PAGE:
A PROPOSED ban on scattering ashes in Vincent has been voted down by councillors (‘Scattered policy’, Voice, November 13 2021).
It’s currently allowable with permission from the council CEO, but staff recommended banning the practice altogether; “given the sensitive nature of the matter, the scattering of ashes may make some members of the general public uncomfortable or cause distress”.
The staff recommendation also said “scattering of ashes at Aboriginal sites or heritage places may be culturally insensitive and inappropriate”.
Councillors decided the ban wasn’t needed.
“It’s very important that we don’t clamp down where we don’t have a problem,” mayor Emma Cole said.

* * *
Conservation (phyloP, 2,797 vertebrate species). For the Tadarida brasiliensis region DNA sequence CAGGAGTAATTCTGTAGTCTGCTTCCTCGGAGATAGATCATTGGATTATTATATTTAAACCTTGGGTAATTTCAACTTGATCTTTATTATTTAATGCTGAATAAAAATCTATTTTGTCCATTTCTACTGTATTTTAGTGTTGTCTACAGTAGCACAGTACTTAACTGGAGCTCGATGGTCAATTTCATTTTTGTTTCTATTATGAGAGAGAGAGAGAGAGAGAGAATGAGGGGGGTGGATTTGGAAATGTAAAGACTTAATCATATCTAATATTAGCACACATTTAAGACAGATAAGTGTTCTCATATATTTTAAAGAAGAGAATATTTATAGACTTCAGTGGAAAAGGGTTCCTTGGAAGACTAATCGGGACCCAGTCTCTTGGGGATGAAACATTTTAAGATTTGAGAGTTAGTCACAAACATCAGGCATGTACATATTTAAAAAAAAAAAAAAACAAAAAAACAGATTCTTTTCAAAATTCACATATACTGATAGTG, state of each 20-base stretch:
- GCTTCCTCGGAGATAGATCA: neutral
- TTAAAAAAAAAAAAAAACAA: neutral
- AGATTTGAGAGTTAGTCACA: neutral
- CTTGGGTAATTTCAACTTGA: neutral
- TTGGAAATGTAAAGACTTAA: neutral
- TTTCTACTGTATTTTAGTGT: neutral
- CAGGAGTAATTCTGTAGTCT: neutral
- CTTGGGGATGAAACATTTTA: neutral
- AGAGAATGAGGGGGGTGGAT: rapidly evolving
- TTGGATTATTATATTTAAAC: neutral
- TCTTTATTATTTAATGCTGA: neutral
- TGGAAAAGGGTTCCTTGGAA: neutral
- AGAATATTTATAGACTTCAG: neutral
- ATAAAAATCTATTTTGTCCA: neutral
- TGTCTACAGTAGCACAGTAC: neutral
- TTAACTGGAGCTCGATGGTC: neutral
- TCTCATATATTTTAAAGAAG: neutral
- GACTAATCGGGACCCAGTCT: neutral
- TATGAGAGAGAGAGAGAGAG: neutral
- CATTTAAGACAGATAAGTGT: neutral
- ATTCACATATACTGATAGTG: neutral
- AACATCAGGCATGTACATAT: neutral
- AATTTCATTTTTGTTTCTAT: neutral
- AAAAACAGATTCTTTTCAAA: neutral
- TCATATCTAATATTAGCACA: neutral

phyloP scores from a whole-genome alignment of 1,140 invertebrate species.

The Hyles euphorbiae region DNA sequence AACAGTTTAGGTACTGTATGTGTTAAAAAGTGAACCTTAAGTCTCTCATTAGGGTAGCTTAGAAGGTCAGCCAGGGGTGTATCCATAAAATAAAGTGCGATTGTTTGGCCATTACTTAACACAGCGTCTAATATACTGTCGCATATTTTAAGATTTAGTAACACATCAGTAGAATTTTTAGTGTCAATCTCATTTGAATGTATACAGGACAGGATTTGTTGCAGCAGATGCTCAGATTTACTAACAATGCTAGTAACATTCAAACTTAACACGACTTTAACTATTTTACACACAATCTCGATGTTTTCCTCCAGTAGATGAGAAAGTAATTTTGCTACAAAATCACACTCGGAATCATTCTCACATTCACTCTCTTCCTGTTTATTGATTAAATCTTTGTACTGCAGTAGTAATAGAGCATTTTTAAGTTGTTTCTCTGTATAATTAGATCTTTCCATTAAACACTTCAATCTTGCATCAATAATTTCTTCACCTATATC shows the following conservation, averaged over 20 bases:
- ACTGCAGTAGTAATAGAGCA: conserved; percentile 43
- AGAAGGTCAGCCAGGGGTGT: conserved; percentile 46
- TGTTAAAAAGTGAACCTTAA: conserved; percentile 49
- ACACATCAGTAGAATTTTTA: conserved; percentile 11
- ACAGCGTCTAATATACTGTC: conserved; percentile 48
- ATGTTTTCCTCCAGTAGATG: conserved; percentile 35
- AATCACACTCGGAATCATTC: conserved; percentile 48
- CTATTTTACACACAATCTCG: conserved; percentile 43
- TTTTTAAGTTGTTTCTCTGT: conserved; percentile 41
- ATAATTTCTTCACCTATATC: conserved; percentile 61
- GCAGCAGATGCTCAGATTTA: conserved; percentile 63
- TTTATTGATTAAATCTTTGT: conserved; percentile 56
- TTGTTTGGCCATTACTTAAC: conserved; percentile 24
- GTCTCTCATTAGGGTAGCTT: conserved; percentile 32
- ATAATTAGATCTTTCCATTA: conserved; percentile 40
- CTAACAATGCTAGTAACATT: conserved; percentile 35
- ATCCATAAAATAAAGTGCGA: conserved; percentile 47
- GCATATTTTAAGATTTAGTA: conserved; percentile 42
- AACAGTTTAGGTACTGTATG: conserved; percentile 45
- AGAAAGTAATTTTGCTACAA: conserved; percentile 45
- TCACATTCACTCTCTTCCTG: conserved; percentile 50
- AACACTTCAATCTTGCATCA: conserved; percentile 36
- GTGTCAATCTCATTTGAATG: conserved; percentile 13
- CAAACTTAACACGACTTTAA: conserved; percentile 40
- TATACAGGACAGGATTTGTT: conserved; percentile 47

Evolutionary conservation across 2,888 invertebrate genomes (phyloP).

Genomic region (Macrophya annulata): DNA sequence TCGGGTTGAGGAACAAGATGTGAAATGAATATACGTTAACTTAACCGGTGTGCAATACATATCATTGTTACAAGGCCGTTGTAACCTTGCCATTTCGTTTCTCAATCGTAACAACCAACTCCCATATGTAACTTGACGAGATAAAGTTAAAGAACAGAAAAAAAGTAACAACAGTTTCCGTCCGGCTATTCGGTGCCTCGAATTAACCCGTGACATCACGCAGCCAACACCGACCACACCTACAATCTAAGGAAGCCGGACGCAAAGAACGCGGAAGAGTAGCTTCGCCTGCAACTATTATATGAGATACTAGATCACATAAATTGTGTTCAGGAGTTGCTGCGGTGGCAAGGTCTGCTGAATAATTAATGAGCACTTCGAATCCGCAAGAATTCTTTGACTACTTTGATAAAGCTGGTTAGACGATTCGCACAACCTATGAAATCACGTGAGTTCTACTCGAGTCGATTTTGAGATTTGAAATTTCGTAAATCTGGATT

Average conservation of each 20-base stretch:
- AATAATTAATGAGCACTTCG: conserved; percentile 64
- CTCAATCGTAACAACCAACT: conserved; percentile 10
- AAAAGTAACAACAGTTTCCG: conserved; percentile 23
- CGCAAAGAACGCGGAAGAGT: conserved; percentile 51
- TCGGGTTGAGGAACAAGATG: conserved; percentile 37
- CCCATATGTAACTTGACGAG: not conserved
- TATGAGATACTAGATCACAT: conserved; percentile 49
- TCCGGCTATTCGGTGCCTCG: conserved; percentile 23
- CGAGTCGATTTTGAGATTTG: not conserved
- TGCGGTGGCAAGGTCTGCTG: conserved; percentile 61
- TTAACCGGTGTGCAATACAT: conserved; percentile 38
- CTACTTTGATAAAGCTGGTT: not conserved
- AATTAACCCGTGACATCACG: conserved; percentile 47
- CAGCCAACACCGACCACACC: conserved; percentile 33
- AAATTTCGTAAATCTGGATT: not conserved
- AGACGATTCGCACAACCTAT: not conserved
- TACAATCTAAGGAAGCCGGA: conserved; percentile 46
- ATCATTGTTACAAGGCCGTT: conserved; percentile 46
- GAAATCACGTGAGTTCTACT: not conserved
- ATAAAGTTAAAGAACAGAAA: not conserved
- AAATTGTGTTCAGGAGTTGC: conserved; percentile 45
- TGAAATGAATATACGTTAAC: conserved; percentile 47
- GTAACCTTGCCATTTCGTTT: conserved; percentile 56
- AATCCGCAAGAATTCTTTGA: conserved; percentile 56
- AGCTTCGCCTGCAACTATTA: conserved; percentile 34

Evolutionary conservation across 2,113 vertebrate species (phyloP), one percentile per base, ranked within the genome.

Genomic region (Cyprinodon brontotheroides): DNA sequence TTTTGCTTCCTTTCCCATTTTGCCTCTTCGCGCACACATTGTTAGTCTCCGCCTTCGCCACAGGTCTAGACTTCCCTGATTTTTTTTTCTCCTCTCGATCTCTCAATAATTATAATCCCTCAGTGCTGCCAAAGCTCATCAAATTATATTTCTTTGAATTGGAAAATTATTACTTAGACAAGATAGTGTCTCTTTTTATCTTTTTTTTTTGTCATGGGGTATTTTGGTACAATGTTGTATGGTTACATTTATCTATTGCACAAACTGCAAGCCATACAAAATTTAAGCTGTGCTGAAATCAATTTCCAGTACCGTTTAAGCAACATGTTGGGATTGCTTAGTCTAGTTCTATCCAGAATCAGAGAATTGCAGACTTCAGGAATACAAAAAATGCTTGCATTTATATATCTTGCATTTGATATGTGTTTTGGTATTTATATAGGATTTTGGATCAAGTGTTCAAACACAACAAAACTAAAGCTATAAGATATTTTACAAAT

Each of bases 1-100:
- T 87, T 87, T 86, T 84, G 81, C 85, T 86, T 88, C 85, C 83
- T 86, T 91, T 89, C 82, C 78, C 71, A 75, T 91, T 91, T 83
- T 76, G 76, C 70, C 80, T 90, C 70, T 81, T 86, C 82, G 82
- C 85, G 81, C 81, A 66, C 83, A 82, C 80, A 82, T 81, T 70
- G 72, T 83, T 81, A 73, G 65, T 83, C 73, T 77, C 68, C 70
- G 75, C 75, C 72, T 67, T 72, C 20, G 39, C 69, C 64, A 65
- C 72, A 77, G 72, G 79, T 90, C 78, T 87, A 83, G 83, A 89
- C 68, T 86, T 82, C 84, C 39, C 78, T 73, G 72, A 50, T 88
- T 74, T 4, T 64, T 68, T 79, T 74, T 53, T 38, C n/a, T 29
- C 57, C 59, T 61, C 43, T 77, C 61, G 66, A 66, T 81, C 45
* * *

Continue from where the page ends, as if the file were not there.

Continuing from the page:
Cr Ross Ioppolo also noted a complete ban would prevent Aboriginal people from being able to have their ashes put to rest on country significant to them.
“We all recognise in the Welcome to Country that there’s Indigenous peoples who have a very special connection to the land and in those circumstances, absolutely I would expect that we would want to grant […] those types of requests.”
It’s currently very rare that anyone actually asks for approval, but councillors decided to keep the approval mechanism in place so there is some enforcement mechanism if ash-scattering suddenly reaches problematic proportions.
by DAVID BELL
Unless you shout it out aloud or the action looks obvious how can you stop anyone scattering ashes wherever and whenever they want. They may not be just human ashes either; they could be of a pet or an object that has special meaning. People even carry ashes around with them including in an urn for a special cricket series.